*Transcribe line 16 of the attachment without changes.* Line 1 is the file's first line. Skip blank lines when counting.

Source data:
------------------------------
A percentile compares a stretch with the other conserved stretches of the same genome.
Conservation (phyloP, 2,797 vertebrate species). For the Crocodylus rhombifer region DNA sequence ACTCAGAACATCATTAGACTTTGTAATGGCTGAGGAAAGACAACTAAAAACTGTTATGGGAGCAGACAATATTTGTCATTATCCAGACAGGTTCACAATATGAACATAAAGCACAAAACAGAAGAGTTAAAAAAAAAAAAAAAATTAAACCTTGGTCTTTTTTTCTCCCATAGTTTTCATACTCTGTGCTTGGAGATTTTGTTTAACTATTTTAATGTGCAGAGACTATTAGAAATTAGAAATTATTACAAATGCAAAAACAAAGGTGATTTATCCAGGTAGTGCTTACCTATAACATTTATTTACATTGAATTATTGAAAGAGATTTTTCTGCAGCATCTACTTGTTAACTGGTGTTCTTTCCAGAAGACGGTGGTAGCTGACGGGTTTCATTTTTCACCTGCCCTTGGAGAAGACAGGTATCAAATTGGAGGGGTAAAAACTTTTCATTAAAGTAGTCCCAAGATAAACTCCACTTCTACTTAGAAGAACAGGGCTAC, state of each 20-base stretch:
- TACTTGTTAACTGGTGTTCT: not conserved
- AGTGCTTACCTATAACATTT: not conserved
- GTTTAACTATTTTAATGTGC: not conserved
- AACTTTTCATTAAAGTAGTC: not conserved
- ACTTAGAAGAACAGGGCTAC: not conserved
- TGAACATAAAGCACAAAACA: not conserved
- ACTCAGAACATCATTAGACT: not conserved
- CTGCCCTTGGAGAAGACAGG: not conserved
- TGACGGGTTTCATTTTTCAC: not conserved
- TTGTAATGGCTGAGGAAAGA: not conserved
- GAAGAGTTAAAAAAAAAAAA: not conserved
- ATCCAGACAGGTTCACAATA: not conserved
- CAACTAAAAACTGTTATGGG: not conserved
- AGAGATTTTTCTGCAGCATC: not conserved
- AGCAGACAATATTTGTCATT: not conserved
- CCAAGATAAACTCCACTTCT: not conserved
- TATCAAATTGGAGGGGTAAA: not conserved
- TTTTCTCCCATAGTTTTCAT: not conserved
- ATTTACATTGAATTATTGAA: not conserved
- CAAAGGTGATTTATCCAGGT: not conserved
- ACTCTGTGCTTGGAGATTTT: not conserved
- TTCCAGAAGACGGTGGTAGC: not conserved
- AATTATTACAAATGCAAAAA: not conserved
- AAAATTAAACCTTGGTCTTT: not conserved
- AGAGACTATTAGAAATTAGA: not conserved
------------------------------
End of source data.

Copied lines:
- AGAGATTTTTCTGCAGCATC: not conserved